Netflix backs down in royal row by adding disclaimer to marketing for The Crown stating show is fictional
Netflix has quietly added a disclaimer to its marketing for The Crown after a backlash over its blurring of fact and fiction.
In an apparent climbdown by the streaming giant, the trailer for the upcoming series of its hit drama is accompanied by the description: ‘Inspired by real events, this fictional dramatisation tells the story of Queen Elizabeth II and the political and personal events that shaped her reign.’
No trailers for previous series of The Crown on Netflix’s YouTube channel have carried such a disclaimer.
The Crown’s official Twitter account also appears to have been updated in the past month to add the message reminding people it is ‘fictional’.
Netflix announced its hit drama the Crown would now be accompanied by the description: ”Inspired by real events, this fictional dramatisation tells the story of Queen Elizabeth II and the political and personal events that shaped her reign’
The Crown now has a disclaimer on Netflix stating it has been ‘inspired by real events’ but is a ‘fictional dramatisation’
Photo taken in 1995 of Diana, Princess of Wales, during her interview with Martin Bashir for the BBC
The trailer, featuring Elizabeth Debicki as Diana, shows the late princess sitting down for her infamous 1995 Panorama interview with disgraced ex-BBC journalist Martin Bashir as her voiceover says: ‘I won’t go quietly.’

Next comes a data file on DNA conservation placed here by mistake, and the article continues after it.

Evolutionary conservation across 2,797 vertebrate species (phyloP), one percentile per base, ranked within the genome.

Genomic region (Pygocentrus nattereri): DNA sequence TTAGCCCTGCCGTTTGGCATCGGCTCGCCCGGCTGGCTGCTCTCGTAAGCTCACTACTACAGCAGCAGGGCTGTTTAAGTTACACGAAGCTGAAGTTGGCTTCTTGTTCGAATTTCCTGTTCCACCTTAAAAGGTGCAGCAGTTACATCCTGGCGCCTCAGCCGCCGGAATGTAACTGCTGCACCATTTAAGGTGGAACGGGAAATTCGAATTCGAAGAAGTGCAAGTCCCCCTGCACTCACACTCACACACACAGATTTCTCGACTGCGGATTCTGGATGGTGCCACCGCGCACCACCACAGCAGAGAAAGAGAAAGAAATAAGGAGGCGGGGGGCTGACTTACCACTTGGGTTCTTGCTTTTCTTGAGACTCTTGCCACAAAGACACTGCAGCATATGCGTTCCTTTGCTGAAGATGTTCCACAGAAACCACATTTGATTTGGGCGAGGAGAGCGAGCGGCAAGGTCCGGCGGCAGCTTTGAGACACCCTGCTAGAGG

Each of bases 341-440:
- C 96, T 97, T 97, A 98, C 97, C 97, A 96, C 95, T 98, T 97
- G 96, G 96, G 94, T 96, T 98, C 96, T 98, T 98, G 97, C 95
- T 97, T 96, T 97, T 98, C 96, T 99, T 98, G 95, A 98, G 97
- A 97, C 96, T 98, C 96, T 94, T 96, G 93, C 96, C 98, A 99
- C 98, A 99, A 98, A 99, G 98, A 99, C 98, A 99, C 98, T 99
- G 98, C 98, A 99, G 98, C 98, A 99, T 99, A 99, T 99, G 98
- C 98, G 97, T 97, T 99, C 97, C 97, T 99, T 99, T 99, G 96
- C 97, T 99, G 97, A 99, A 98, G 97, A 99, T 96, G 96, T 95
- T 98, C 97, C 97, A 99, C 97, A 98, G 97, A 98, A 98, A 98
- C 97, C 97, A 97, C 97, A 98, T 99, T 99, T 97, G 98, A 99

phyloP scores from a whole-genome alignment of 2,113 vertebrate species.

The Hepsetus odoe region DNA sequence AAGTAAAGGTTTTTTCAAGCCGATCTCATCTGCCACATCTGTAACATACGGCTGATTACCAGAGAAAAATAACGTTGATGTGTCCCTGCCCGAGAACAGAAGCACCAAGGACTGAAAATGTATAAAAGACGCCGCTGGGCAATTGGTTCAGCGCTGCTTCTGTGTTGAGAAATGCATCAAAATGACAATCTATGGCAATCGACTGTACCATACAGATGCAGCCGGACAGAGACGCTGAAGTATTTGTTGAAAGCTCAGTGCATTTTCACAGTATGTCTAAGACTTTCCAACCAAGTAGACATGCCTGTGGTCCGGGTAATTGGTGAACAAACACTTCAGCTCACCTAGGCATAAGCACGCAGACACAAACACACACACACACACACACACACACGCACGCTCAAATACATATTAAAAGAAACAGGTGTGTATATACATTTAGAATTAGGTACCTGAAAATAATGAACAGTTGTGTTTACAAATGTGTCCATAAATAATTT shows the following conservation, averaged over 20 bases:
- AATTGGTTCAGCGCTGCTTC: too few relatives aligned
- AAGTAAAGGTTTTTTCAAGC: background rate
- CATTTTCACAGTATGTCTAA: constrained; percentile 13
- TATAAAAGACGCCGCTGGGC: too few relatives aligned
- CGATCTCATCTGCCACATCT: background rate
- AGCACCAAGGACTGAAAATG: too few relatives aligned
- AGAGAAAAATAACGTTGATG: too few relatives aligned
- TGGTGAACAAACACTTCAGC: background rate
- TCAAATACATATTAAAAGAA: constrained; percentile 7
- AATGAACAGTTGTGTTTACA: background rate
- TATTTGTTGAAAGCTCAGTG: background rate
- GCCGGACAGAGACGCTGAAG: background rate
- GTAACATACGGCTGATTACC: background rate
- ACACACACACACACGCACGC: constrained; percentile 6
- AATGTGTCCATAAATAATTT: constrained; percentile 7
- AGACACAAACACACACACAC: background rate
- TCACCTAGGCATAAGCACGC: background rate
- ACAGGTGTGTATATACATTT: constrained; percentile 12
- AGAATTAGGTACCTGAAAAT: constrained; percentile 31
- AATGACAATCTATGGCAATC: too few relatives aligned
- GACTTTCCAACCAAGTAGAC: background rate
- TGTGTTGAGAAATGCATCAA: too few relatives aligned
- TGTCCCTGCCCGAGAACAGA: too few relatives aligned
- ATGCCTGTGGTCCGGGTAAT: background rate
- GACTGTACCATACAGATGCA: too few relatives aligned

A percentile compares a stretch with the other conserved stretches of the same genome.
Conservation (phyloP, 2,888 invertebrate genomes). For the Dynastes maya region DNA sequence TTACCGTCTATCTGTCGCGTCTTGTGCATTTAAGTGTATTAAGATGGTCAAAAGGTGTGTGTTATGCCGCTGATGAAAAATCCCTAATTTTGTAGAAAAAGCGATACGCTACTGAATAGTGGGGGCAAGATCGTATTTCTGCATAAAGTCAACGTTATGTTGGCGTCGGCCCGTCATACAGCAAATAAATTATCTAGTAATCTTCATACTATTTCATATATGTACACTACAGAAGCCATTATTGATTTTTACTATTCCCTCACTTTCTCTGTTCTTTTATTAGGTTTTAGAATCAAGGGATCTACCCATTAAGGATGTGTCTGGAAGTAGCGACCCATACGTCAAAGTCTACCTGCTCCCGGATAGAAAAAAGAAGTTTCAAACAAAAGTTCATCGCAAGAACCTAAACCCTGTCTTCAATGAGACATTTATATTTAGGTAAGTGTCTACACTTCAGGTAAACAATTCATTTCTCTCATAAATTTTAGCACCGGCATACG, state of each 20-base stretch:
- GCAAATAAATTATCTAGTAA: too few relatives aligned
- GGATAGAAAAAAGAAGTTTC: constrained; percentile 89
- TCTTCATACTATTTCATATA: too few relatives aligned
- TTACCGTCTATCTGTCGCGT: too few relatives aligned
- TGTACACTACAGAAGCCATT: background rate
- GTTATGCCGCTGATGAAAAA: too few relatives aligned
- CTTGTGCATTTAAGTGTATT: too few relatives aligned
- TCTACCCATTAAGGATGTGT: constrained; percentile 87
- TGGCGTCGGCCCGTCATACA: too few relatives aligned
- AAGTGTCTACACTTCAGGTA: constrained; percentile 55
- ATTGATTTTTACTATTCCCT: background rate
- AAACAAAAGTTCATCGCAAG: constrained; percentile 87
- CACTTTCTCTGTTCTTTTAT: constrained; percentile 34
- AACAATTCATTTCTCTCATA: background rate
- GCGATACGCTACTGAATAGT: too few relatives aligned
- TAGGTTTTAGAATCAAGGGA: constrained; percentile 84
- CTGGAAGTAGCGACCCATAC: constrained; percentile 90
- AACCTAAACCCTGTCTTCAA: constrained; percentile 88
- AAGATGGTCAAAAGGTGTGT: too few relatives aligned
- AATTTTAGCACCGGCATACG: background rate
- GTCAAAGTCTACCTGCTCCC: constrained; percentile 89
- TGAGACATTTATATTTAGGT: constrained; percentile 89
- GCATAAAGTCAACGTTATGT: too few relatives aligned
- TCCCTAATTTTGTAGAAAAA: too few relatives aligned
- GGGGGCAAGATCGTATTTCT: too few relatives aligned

Netflix has faced a fierce backlash over the latest series, which is set to air on November 9. However, it had, until now, repeatedly resisted calls for it to carry a disclaimer.
Actress Dame Judi Dench accused the show of being ‘cruelly unjust’ and backed calls for a disclaimer.
And former prime minister Sir John Major dismissed scenes showing him discussing the Queen’s potential abdication with Prince Charles as ‘a barrel-load of malicious nonsense’.
Dame Judi, 87, who has played Elizabeth I and Queen Victoria, said the series risked damaging the monarchy. The Oscar-winning actress blamed it for ‘crude sensationalism’ and blurring fact and fiction.
The Crown’s official Twitter account also appears to have been updated in the past month to add the message reminding people it is ‘fictional’
In a letter to The Times newspaper yesterday, she called on Netflix to display a disclaimer at the start of each episode to say it is ‘fictionalised drama’. She said it would also show respect for the bereavement suffered by the Royal Family and the nation.
A Netflix spokesman said: ‘The Crown has always been presented as a drama based on historical events.
‘Series five is a fictional dramatisation, imagining what could have happened behind closed doors during a significant decade for the Royal Family – one that has already been scrutinised and well documented by journalists, biographers and historians.’
The Crown has been a huge hit for Netflix. Each episode now costs around £11.5million.
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